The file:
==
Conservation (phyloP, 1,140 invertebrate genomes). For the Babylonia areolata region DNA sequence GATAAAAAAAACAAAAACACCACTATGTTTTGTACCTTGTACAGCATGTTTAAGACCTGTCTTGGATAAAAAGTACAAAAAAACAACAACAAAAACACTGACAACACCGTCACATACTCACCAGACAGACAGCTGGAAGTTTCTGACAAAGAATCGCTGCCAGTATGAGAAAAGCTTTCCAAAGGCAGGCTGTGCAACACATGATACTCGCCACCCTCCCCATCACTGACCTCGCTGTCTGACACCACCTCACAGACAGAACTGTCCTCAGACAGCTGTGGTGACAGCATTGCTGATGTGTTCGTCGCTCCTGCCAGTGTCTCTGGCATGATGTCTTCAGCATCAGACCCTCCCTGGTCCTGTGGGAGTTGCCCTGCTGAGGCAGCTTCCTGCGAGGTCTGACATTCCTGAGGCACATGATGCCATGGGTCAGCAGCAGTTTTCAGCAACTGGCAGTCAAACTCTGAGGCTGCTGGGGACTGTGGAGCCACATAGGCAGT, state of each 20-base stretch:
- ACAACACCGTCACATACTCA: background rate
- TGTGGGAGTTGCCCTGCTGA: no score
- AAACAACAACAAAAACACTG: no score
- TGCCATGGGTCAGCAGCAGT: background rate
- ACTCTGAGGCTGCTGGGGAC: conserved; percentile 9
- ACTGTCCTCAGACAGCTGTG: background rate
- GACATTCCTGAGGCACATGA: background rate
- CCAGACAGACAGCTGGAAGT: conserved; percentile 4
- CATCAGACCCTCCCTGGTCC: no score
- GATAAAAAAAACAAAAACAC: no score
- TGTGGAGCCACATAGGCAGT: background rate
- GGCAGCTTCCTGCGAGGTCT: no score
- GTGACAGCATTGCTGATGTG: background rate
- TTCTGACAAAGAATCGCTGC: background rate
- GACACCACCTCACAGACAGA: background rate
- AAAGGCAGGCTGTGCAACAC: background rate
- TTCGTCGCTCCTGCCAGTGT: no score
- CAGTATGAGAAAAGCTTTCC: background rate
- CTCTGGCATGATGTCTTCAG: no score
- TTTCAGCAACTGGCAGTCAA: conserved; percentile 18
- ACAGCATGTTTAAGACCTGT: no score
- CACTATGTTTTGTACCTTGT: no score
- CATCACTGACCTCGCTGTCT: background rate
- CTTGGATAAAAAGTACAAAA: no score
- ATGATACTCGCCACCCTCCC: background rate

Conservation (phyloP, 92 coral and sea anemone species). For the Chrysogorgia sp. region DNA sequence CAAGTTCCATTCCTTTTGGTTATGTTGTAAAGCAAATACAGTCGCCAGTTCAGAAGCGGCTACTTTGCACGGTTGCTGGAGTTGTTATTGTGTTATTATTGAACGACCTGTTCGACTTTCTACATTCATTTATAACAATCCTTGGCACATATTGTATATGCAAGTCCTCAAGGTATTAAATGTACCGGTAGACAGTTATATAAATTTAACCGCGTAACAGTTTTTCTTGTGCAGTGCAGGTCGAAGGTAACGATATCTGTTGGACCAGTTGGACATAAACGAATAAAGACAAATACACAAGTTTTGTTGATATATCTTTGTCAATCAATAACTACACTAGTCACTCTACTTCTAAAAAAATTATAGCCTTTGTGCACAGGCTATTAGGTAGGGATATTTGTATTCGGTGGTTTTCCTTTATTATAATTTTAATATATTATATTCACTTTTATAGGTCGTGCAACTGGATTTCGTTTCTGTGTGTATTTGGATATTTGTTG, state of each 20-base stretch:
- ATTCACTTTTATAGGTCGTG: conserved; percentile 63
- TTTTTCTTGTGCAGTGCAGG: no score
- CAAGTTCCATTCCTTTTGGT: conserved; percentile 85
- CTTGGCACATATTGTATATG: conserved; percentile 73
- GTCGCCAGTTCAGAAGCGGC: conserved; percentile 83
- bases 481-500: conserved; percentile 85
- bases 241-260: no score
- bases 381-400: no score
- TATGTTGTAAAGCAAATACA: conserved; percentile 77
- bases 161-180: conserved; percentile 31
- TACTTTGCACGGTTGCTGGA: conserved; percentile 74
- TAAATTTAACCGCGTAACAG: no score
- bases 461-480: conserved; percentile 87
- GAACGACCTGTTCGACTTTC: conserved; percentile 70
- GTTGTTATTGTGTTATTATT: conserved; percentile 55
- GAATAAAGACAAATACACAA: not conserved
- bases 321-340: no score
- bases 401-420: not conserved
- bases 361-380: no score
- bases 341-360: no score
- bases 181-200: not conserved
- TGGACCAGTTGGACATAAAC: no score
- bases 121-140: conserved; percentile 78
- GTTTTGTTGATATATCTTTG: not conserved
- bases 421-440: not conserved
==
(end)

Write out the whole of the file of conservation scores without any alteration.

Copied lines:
Conservation (phyloP, 1,140 invertebrate genomes). For the Babylonia areolata region DNA sequence GATAAAAAAAACAAAAACACCACTATGTTTTGTACCTTGTACAGCATGTTTAAGACCTGTCTTGGATAAAAAGTACAAAAAAACAACAACAAAAACACTGACAACACCGTCACATACTCACCAGACAGACAGCTGGAAGTTTCTGACAAAGAATCGCTGCCAGTATGAGAAAAGCTTTCCAAAGGCAGGCTGTGCAACACATGATACTCGCCACCCTCCCCATCACTGACCTCGCTGTCTGACACCACCTCACAGACAGAACTGTCCTCAGACAGCTGTGGTGACAGCATTGCTGATGTGTTCGTCGCTCCTGCCAGTGTCTCTGGCATGATGTCTTCAGCATCAGACCCTCCCTGGTCCTGTGGGAGTTGCCCTGCTGAGGCAGCTTCCTGCGAGGTCTGACATTCCTGAGGCACATGATGCCATGGGTCAGCAGCAGTTTTCAGCAACTGGCAGTCAAACTCTGAGGCTGCTGGGGACTGTGGAGCCACATAGGCAGT, state of each 20-base stretch:
- ACAACACCGTCACATACTCA: background rate
- TGTGGGAGTTGCCCTGCTGA: no score
- AAACAACAACAAAAACACTG: no score
- TGCCATGGGTCAGCAGCAGT: background rate
- ACTCTGAGGCTGCTGGGGAC: conserved; percentile 9
- ACTGTCCTCAGACAGCTGTG: background rate
- GACATTCCTGAGGCACATGA: background rate
- CCAGACAGACAGCTGGAAGT: conserved; percentile 4
- CATCAGACCCTCCCTGGTCC: no score
- GATAAAAAAAACAAAAACAC: no score
- TGTGGAGCCACATAGGCAGT: background rate
- GGCAGCTTCCTGCGAGGTCT: no score
- GTGACAGCATTGCTGATGTG: background rate
- TTCTGACAAAGAATCGCTGC: background rate
- GACACCACCTCACAGACAGA: background rate
- AAAGGCAGGCTGTGCAACAC: background rate
- TTCGTCGCTCCTGCCAGTGT: no score
- CAGTATGAGAAAAGCTTTCC: background rate
- CTCTGGCATGATGTCTTCAG: no score
- TTTCAGCAACTGGCAGTCAA: conserved; percentile 18
- ACAGCATGTTTAAGACCTGT: no score
- CACTATGTTTTGTACCTTGT: no score
- CATCACTGACCTCGCTGTCT: background rate
- CTTGGATAAAAAGTACAAAA: no score
- ATGATACTCGCCACCCTCCC: background rate

Conservation (phyloP, 92 coral and sea anemone species). For the Chrysogorgia sp. region DNA sequence CAAGTTCCATTCCTTTTGGTTATGTTGTAAAGCAAATACAGTCGCCAGTTCAGAAGCGGCTACTTTGCACGGTTGCTGGAGTTGTTATTGTGTTATTATTGAACGACCTGTTCGACTTTCTACATTCATTTATAACAATCCTTGGCACATATTGTATATGCAAGTCCTCAAGGTATTAAATGTACCGGTAGACAGTTATATAAATTTAACCGCGTAACAGTTTTTCTTGTGCAGTGCAGGTCGAAGGTAACGATATCTGTTGGACCAGTTGGACATAAACGAATAAAGACAAATACACAAGTTTTGTTGATATATCTTTGTCAATCAATAACTACACTAGTCACTCTACTTCTAAAAAAATTATAGCCTTTGTGCACAGGCTATTAGGTAGGGATATTTGTATTCGGTGGTTTTCCTTTATTATAATTTTAATATATTATATTCACTTTTATAGGTCGTGCAACTGGATTTCGTTTCTGTGTGTATTTGGATATTTGTTG, state of each 20-base stretch:
- ATTCACTTTTATAGGTCGTG: conserved; percentile 63
- TTTTTCTTGTGCAGTGCAGG: no score
- CAAGTTCCATTCCTTTTGGT: conserved; percentile 85
- CTTGGCACATATTGTATATG: conserved; percentile 73
- GTCGCCAGTTCAGAAGCGGC: conserved; percentile 83
- bases 481-500: conserved; percentile 85
- bases 241-260: no score
- bases 381-400: no score
- TATGTTGTAAAGCAAATACA: conserved; percentile 77
- bases 161-180: conserved; percentile 31
- TACTTTGCACGGTTGCTGGA: conserved; percentile 74
- TAAATTTAACCGCGTAACAG: no score
- bases 461-480: conserved; percentile 87
- GAACGACCTGTTCGACTTTC: conserved; percentile 70
- GTTGTTATTGTGTTATTATT: conserved; percentile 55
- GAATAAAGACAAATACACAA: not conserved
- bases 321-340: no score
- bases 401-420: not conserved
- bases 361-380: no score
- bases 341-360: no score
- bases 181-200: not conserved
- TGGACCAGTTGGACATAAAC: no score
- bases 121-140: conserved; percentile 78
- GTTTTGTTGATATATCTTTG: not conserved
- bases 421-440: not conserved